Every time we think the Rangers are on the verge of taking a big step forward, we can't help but remember how high expectations were back in 2007, when Chris Drury and Scott Gomez arrived via free agency. Some picked the Rangers to win the East that season, and, as we wrote when word of Drury's buyout first surfaced, Opening Night at the Garden was downright electric. Obviously, that Rangers team did not take a big step forward that year. Just like they did in 2007, they'd lose in the second round of the Stanley Cup playoffs. But the lesson was learned: It's best to keep expectations realistic.
And we get the impression that's happening now. Sure, there's the occasional preview that indicates they're a team that's built to succeed in the playoffs this year, but there's also more cautious voices, who understand that becoming an elite team isn't a quick process, and that this summer was simply one expensive step. Certainly, this is talented team, with a higher ceiling than they've had in years. They're moving in the right direction (though we'll admit we're more than a little worried about Marc Staal's health these days). The next step isn't winning the Cup. The next step is not having to sneak into the playoffs, and instead earning a matchup that gives them a better chance to advance out of the first round. Could they go further than that? Sure. But again, it's a process.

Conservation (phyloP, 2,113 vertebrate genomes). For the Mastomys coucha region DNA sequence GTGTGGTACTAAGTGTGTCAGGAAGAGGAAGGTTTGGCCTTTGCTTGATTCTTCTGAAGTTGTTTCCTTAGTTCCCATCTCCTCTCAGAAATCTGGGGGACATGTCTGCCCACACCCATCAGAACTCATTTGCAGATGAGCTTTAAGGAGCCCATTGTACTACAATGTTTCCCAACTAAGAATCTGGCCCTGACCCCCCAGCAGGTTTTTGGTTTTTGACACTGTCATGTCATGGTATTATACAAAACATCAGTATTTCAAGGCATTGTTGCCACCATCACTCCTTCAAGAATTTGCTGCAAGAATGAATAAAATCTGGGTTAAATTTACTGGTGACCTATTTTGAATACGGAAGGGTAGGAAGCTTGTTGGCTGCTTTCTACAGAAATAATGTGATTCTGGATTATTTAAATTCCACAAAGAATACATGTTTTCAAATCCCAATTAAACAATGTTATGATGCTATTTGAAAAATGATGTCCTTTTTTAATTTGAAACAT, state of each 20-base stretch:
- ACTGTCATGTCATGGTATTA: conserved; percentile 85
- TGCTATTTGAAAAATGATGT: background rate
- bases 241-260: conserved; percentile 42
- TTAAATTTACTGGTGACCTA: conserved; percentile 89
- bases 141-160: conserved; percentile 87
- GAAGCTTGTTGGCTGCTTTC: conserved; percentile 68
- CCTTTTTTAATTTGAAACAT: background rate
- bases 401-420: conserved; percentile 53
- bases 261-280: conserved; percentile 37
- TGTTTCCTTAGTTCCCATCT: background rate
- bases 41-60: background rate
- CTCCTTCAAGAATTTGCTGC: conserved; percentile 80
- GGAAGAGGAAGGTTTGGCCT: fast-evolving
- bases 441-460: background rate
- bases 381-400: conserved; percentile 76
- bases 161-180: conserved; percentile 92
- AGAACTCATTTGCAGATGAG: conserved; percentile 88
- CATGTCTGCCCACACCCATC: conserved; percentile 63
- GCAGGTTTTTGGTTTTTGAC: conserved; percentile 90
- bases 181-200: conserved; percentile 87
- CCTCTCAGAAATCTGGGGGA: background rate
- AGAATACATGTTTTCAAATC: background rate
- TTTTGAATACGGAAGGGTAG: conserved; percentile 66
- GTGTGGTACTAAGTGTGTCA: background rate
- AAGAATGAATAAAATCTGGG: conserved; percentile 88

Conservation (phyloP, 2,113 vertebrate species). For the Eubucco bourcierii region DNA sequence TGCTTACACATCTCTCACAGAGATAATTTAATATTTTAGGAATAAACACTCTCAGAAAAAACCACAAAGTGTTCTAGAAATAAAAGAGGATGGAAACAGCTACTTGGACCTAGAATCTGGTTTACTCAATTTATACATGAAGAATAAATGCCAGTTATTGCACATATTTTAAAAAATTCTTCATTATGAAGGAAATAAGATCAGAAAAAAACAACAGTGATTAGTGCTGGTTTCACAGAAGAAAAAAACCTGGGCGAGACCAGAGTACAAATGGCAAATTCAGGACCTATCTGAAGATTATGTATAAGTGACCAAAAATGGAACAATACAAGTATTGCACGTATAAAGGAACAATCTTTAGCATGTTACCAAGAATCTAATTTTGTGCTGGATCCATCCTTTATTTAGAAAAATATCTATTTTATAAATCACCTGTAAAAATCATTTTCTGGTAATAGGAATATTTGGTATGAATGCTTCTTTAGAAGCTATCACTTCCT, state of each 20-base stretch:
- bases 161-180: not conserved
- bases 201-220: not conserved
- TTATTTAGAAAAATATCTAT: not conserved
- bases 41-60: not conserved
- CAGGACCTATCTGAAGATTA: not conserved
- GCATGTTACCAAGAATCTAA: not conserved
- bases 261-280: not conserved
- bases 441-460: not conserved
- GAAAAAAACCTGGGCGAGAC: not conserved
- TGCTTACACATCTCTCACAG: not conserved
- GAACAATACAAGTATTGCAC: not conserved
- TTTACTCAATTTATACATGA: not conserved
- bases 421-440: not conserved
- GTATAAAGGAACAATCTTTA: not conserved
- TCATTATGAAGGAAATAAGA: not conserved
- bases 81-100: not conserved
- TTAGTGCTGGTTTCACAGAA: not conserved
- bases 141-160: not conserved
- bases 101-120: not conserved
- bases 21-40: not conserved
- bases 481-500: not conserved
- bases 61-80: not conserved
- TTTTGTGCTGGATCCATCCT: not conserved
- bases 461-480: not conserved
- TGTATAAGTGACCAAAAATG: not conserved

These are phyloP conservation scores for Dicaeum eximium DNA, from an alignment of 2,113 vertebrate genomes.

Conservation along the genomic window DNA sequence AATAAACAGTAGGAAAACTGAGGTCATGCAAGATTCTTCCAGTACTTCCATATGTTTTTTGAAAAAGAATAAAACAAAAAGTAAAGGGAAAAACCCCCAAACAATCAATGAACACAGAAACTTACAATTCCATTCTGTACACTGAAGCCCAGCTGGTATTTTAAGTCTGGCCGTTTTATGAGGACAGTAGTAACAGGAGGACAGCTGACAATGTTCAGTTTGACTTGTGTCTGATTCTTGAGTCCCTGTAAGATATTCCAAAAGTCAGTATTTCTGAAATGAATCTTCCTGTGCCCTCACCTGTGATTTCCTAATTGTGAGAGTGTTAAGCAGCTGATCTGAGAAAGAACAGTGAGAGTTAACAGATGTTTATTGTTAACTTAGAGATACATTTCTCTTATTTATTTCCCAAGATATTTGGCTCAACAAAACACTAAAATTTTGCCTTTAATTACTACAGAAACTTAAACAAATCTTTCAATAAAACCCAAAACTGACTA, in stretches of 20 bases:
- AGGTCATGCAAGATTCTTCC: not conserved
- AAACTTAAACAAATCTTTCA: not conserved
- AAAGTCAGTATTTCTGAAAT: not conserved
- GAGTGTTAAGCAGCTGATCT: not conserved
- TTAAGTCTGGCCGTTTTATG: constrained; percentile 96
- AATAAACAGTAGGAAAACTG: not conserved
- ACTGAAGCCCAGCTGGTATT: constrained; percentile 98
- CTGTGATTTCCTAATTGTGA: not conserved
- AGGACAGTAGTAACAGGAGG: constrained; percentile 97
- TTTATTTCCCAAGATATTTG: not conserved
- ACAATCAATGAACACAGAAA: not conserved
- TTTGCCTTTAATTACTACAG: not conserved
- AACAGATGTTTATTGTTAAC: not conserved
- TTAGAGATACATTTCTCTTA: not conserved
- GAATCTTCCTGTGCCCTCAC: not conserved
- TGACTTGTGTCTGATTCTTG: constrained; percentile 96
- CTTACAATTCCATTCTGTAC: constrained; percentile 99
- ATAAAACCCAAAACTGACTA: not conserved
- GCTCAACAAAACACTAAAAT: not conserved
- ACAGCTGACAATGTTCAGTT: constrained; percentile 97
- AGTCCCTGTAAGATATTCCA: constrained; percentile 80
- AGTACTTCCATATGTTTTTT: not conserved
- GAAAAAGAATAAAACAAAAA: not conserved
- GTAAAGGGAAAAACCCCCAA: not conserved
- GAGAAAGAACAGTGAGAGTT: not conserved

They've still got a ways to go before they can entertain serious Stanley Cup dreams, both in terms of developing the players they already have, and in terms of filling some holes on the roster. But in the meantime, we get to watch two very talented forwards play together on a top line. We get to watch three homegrown players — Callahan, Dubinsky, and Anismov — build a special chemistry on the second line. We get to wonder how good their young defensive corps can be (even if we're aware that seeing someone take a step backward isn't out of the question). And we get to watch one of the best goaltenders on the planet. That's all pretty great. These are optimistic times, and the puck drops on the 2011-12 season in about an hour. We can't wait.